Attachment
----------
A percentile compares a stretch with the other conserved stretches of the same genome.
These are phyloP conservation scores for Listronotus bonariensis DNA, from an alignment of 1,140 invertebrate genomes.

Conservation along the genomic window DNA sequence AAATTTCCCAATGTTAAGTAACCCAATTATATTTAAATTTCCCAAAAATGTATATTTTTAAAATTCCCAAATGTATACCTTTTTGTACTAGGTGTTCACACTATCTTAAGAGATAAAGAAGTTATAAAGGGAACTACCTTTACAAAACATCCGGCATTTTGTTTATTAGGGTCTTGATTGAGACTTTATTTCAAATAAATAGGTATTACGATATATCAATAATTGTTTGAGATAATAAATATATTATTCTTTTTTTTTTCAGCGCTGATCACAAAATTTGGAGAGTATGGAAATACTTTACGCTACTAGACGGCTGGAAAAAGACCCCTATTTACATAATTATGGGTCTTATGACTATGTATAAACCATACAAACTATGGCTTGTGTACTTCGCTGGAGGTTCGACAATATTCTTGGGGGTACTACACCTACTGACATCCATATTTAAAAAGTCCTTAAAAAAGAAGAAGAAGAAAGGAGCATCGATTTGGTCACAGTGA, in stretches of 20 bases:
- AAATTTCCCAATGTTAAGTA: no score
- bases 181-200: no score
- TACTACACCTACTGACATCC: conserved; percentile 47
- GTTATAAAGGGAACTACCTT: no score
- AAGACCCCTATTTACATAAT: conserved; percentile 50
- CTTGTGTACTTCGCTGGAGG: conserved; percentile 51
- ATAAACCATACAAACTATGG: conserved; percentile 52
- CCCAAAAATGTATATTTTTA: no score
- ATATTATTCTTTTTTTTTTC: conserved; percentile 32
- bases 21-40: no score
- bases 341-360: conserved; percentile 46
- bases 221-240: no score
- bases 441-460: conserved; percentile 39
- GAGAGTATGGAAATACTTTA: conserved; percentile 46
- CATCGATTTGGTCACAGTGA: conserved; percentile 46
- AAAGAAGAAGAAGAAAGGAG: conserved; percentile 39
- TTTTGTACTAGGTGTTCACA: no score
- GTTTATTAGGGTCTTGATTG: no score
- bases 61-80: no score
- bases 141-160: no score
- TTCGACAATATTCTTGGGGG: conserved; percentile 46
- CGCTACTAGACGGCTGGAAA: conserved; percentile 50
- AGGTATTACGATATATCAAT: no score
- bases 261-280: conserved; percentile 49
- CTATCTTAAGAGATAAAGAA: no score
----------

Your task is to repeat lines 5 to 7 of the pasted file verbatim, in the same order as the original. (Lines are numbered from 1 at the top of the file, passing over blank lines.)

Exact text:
- bases 181-200: no score
- TACTACACCTACTGACATCC: conserved; percentile 47
- GTTATAAAGGGAACTACCTT: no score